As your child grows, there will be enforced separation when they go to school. There is also a higher chance your child will have OCD if you suffer from it, so getting treatment is important for them and you.
The mother was eventually told she had a form of obsessive compulsive disorder (OCD), perinatal OCD, that comes on after a baby is born
‘By being overprotecting and obsessively protecting the child, your child is unable to develop their own coping strategies and their resilience.’
Why some mothers develop it is not fully understood.
‘There’s a chance it is made more likely after a traumatic birth, but we also know there’s a genetic element and that women are slightly more likely to develop OCD,’ says Dr Rudkin.
‘The overwhelming sense of responsibility and tiredness that comes from having a new baby can heighten levels of anxiety in general, which could then tip into OCD-type behaviour.’
As is typical, Gini’s issues began within weeks of giving birth to Scarlet, now eight, by forceps delivery. Five weeks after the birth, Gini’s husband Richard, 40, a joiner, was involved in an accident at work and needed emergency surgery to his face.
A week later, when Scarlet was six weeks old, Gini realised she had a retained placenta — where the placenta stays in the womb — and had to return to hospital for surgery.
‘Richard’s accident, plus having to return to hospital, made me feel very anxious, worried and full of dread,’ she says.
Gini began constantly worrying about Scarlet. ‘I’d check the front door lock ten times,’ she says. ‘I had to do this or it meant someone could get in and harm Scarlet.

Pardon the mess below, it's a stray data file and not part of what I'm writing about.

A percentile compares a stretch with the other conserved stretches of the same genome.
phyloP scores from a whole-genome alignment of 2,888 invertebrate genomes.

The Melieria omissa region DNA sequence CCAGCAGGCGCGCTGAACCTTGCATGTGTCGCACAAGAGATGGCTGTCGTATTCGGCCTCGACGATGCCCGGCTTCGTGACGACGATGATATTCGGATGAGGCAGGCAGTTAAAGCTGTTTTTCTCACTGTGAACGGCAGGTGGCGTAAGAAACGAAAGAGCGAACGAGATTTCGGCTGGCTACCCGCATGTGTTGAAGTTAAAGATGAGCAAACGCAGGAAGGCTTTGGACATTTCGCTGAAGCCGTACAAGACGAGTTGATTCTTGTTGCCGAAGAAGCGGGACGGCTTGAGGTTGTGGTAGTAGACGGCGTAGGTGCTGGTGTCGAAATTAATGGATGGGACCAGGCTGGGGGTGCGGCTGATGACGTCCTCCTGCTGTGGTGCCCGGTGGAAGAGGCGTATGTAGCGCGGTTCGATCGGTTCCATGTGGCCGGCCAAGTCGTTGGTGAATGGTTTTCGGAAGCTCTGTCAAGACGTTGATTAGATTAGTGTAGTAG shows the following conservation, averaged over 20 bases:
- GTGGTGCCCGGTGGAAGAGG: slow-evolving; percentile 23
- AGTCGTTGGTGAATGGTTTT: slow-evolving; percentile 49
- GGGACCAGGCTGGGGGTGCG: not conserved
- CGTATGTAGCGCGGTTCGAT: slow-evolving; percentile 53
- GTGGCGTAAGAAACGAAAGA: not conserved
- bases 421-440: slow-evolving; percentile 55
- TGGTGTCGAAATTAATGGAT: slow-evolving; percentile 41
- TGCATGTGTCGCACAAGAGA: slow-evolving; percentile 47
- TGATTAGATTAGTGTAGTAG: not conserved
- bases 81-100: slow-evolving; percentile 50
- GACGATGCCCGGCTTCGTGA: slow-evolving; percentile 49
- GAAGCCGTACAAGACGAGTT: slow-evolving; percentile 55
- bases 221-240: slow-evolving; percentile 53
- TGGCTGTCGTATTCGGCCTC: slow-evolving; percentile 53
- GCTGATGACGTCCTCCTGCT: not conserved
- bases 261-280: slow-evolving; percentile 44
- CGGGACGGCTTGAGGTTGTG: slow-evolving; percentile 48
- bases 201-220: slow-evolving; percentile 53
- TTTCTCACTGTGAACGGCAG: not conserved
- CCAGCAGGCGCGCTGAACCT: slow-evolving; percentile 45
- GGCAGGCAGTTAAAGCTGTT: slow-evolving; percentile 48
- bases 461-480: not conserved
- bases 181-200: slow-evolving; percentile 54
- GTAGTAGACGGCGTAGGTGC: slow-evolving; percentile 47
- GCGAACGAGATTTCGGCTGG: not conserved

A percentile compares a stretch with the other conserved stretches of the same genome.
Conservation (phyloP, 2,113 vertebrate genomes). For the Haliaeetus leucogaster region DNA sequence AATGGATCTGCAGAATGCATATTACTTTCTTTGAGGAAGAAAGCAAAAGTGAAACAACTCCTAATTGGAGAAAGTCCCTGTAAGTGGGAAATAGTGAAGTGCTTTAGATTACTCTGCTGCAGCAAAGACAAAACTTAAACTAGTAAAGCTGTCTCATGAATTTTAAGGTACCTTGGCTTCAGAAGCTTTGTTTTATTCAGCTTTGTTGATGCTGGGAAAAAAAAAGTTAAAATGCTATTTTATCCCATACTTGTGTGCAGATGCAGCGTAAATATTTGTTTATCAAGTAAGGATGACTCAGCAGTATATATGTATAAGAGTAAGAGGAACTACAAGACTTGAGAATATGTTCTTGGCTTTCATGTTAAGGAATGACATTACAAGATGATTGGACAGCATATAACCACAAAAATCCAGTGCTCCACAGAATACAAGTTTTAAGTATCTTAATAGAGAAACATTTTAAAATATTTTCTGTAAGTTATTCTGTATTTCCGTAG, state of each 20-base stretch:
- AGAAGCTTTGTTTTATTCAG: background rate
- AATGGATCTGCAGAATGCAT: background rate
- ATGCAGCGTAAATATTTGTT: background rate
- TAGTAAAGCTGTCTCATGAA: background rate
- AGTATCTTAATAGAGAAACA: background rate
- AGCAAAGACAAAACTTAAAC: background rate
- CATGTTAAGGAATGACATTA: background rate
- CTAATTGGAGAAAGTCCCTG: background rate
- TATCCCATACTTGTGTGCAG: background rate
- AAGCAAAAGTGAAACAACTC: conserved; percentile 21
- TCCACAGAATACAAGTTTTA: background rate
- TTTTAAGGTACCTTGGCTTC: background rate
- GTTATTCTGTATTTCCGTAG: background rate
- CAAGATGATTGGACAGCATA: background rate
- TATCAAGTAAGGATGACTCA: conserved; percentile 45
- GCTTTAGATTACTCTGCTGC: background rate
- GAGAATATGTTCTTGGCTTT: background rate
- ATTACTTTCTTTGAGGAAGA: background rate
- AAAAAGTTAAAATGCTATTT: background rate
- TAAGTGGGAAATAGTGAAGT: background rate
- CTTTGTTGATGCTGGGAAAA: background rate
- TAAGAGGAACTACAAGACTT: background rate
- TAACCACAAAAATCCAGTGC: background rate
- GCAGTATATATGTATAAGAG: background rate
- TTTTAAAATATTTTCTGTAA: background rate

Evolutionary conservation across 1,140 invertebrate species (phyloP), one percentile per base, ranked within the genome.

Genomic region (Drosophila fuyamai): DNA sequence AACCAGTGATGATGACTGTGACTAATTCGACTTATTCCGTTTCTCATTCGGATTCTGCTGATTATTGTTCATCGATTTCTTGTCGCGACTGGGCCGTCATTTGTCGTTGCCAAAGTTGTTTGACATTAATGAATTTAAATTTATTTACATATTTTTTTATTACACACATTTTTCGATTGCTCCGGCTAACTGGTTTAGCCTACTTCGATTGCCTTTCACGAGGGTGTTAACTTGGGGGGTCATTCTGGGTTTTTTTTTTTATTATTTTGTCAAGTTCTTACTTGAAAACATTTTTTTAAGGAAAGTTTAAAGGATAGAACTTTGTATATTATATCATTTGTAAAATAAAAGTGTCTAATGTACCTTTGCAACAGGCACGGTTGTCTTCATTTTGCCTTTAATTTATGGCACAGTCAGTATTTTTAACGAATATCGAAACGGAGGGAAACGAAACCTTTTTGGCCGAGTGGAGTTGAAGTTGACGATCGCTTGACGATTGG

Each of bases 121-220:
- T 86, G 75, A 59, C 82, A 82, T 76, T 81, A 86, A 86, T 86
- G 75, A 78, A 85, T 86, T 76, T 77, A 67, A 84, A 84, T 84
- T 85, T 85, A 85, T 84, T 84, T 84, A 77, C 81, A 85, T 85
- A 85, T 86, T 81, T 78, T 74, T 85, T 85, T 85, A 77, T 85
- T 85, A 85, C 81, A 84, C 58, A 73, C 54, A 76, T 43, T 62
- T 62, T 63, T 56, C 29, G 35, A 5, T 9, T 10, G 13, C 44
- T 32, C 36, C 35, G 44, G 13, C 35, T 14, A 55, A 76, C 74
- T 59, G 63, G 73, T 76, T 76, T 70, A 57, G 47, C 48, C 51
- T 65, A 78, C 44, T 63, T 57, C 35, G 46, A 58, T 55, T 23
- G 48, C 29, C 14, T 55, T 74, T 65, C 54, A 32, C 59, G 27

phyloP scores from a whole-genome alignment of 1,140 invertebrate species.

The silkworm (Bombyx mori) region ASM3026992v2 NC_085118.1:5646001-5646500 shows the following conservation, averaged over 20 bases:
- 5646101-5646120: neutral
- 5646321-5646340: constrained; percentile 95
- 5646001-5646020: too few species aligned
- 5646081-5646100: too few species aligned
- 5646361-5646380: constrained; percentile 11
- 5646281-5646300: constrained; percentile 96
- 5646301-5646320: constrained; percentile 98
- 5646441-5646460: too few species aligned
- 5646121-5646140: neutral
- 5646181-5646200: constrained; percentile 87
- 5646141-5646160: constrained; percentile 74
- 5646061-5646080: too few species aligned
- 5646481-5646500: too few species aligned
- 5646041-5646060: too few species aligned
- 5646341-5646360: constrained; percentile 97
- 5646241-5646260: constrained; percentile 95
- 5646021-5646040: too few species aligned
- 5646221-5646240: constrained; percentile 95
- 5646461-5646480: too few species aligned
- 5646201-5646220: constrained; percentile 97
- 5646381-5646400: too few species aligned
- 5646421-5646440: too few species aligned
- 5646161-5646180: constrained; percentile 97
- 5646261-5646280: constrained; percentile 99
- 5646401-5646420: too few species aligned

‘I began having a fear of knives. I used to be able to cook and use knives without thinking but, now, they were a weapon that could hurt Scarlet,’ she says.
‘I couldn’t leave Scarlet in a room for me to nip to the loo in case something happened to her.’
To get round this, Gini took Scarlet to the bathroom with her and never had her in the room when she was cooking.
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As months passed, she stopped cooking and eating regularly and lost weight.
Richard was sympathetic, as were most of her friends. ‘But other non-close mates suggested I was just an anxious new mum,’ says Gini. ‘No one believed my thoughts and anxiety were as bad as I tried to explain.’
When Scarlet was three months old, Gini asked her GP for help — only to be told she had ‘a spot of the baby blues’ and was prescribed antidepressants. Gini says: ‘I wasn’t depressed. I loved my baby. But I felt terrified something bad would happen to her.’